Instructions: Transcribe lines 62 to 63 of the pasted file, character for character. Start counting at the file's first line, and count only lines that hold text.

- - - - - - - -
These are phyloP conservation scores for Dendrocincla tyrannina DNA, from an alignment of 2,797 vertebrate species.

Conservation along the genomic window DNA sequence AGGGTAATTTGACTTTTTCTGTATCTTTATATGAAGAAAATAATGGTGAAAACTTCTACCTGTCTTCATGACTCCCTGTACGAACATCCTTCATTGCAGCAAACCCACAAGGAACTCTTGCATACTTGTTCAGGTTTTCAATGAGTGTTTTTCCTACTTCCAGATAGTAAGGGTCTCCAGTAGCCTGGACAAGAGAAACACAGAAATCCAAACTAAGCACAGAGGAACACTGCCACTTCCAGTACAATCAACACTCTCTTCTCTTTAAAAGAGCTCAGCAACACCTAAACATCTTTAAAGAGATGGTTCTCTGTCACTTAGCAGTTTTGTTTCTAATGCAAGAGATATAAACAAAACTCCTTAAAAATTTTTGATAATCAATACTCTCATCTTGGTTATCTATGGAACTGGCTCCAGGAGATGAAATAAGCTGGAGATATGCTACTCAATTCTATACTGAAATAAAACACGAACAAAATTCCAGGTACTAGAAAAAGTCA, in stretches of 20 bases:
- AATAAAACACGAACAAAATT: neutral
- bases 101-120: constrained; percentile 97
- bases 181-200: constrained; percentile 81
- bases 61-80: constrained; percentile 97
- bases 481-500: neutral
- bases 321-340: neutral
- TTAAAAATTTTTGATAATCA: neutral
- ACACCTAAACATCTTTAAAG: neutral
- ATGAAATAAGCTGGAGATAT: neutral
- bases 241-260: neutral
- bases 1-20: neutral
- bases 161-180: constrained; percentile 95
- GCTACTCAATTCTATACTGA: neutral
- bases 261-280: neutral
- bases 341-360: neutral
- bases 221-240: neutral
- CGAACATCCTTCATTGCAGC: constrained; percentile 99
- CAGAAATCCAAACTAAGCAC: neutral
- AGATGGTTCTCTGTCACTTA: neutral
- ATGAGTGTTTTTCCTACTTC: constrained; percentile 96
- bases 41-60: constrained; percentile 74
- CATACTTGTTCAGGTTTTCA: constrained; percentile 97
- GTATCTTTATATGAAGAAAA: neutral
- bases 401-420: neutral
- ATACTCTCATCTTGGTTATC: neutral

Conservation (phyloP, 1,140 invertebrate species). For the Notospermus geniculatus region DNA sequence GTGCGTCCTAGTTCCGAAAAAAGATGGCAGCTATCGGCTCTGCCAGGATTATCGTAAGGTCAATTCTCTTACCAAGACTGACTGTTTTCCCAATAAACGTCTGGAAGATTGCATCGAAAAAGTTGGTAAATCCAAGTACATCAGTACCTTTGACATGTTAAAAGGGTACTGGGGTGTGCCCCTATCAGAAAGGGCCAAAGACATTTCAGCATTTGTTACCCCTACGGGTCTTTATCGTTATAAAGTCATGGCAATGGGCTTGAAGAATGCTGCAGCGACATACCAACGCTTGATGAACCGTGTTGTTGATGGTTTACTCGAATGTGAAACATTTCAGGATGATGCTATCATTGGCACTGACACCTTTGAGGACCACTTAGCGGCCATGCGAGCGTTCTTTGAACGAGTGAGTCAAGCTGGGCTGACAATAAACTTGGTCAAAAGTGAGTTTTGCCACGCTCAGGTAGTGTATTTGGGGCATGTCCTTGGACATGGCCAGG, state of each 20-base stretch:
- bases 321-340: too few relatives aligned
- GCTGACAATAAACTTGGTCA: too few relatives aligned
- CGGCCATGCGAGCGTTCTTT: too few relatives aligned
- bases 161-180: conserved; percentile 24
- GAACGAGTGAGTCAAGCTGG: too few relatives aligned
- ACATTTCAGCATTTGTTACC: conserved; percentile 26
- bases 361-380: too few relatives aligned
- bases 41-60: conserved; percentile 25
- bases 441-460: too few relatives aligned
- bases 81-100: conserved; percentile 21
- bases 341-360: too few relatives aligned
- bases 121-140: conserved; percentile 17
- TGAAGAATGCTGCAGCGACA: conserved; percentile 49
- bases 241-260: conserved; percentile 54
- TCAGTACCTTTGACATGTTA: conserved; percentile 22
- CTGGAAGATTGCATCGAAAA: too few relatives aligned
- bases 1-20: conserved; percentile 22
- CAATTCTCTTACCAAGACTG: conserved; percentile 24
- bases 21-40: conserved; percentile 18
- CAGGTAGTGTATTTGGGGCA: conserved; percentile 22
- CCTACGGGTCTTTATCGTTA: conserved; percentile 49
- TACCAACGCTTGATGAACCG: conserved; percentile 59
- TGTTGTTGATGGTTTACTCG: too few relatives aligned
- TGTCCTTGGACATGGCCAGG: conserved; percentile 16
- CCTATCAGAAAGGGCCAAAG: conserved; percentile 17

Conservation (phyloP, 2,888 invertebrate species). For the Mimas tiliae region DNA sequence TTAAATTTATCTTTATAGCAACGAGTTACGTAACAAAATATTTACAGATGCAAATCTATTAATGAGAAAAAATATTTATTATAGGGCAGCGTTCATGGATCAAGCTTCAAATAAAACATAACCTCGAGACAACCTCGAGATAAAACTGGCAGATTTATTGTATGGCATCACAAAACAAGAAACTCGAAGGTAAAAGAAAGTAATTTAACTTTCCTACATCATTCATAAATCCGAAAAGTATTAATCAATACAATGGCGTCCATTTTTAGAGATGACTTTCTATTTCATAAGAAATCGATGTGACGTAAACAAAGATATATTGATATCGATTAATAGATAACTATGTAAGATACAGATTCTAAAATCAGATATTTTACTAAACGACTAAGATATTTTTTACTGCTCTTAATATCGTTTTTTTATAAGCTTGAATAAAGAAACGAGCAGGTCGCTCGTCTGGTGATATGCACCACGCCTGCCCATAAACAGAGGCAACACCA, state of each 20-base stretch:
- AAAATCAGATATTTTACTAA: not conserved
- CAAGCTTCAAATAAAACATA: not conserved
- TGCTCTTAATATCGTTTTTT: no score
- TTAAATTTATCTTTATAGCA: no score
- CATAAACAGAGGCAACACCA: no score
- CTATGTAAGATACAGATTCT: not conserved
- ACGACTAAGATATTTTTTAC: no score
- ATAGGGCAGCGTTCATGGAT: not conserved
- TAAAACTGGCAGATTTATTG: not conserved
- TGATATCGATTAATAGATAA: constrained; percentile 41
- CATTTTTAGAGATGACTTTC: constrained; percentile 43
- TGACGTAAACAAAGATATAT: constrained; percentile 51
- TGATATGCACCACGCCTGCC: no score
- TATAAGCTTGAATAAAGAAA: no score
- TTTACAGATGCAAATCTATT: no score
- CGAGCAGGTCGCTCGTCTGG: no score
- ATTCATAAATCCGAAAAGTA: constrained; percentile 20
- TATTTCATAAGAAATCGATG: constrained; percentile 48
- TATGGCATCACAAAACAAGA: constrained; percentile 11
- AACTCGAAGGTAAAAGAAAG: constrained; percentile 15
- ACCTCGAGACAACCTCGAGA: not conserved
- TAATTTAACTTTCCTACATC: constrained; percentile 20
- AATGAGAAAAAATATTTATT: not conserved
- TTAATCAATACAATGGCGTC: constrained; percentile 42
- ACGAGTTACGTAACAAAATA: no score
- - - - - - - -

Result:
- ATAGGGCAGCGTTCATGGAT: not conserved
- TAAAACTGGCAGATTTATTG: not conserved